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Mrs. Smith paused and waited for the pages to quiet down, “Josh, would you please stand and read page 97 to the class?” “Did the chickens teach you to read?” whispered Brenda. His mouth immediately went dry. This was the first time he had spoken at length to the entire class since the “chickens in the house” incident. Clearing his throat, Josh began, “The true history of any community lies within the memories and stories of the people who lived there. No matter how many facts and figures or photographs are examined, the true history of any community is nothing more than a guess without the words of those who lived it.” He paused in case Mrs. Smith wanted someone else to continue the next paragraph. “Continue, Mr. Jones,” she urged. “Therefore, when a student of history wants to understand the history of a place, personal interviews should become the first line of research. Diaries, letters, and newspaper reports would then follow interviews. That is not to say that nothing useful will be learned from facts such as population, but stories and memories allow the facts to become clear and meaningful.”


Questions The page being finished, Josh sat down. Andy gave him a big grin and a thumbs-up. Brenda rolled her eyes and Jerika smiled at him again. “Ooooo…, I think she likes you,” whispered the African violet. “Thank you, Josh. Now, after listening to Josh, does anyone have a guess about how we are going to study our home town?” Mrs. Smith peered around the room looking for someone with a light bulb over his or her head. The class stared anywhere but at her. As it turned out, the class was divided up into groups of three and told to think of ten or more questions to ask if they wanted to find out about the “Wagston of Old”.

Mrs. Smith

always made the groups by drawing ping-pong balls with names on them out of a fishbowl. Since there were 29 students in the class there was always a group with only two people. Josh’s ball came out of the bowl next to last and the last ball was Brenda’s. He put his head into his hands. “Tough luck, Josh,” whispered Andy. Brenda groaned, “Why do I have to be with Chicken Boy? I’ll have to do all the work! He can’t do anything but make up stories.” Would she never let that drop?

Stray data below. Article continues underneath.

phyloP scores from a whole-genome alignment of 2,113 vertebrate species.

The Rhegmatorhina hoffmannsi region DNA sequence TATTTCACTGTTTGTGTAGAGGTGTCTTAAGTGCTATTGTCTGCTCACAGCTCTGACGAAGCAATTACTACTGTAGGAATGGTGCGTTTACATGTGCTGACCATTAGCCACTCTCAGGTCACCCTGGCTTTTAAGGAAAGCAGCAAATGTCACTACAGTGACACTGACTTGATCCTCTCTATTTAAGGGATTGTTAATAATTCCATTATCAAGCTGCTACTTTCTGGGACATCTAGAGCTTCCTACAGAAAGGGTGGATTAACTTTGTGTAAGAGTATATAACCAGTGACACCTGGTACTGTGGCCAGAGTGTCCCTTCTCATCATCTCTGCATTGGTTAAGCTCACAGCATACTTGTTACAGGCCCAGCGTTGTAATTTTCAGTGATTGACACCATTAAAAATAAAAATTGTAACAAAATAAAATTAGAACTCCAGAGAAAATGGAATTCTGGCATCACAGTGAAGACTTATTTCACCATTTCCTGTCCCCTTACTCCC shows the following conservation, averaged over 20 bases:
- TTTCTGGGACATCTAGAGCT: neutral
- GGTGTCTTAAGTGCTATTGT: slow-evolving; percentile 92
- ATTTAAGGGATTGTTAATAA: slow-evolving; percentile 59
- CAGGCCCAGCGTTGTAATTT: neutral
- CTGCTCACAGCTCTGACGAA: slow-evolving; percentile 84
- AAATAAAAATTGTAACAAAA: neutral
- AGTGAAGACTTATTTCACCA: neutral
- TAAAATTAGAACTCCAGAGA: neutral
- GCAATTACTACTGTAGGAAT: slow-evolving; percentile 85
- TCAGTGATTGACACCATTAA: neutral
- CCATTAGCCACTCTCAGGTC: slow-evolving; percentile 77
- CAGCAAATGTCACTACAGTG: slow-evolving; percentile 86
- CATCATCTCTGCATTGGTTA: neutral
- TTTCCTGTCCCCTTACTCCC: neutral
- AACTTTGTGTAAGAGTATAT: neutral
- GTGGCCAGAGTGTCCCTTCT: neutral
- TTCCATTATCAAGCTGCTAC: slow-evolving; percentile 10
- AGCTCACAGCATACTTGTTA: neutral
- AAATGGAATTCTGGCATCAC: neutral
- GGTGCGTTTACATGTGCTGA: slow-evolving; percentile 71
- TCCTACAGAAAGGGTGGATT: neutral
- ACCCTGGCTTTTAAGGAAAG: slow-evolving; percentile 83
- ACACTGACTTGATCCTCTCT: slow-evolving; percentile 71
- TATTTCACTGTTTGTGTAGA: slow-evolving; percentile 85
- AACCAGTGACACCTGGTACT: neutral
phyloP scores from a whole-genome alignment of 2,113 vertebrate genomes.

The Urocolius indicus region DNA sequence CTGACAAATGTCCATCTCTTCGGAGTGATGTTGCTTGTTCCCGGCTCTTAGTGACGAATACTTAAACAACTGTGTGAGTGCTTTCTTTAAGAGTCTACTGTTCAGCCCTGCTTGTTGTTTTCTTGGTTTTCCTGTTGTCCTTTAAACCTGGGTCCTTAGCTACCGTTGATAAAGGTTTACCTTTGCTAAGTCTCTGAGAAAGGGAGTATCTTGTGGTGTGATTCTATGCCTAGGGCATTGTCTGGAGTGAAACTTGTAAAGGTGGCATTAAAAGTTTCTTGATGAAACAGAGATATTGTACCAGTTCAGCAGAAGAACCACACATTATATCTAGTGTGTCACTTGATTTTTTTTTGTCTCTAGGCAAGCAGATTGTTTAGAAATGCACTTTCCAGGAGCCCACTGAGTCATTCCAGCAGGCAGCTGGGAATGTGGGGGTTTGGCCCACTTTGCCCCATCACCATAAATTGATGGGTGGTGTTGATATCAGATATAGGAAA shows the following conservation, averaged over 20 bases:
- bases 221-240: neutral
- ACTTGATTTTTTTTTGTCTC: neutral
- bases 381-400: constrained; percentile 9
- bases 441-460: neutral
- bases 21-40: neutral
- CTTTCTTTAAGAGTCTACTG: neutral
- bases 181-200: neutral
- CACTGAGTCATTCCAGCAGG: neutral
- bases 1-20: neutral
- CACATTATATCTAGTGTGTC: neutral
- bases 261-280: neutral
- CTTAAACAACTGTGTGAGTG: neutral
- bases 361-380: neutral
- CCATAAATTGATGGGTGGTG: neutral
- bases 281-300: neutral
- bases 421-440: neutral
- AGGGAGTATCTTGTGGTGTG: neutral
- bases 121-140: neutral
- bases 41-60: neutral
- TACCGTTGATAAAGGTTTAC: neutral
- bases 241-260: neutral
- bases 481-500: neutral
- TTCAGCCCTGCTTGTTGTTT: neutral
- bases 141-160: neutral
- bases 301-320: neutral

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Mrs. Smith scowled at her, “Brenda, Josh is your partner. I suggest you get to the assignment and keep your opinions to yourself.” Josh had talked to the corn many times about Brenda. Her hair had grown another inch or so since their little chat in the lunchroom the first day and was looking more and more like the hair the corn was growing. The corn always seemed to rattle a bit more when Josh mentioned her. Josh was sure the corn didn’t like her anymore than he did. The African violet didn’t really have an opinion about her as it spent most of its time staring out the window dreaming of a tropical island somewhere. Josh pulled his chair to Brenda’s desk and dropped his pencil and paper on the top. “Come on, let’s get this over with as quickly as possible.” He saw Henry + Alice carved into the top of the old wooden desk. Brenda crossed her legs and swirled her hair so she was sitting sideways to him. “So, what do you think we should ask?” Silence. Maybe the African violet would be a better partner; maybe even her desk would have been a better partner. “How about ‘Who were Henry and Alice?’ and ‘Did they ever get married?’ and ‘Where did they liv…’”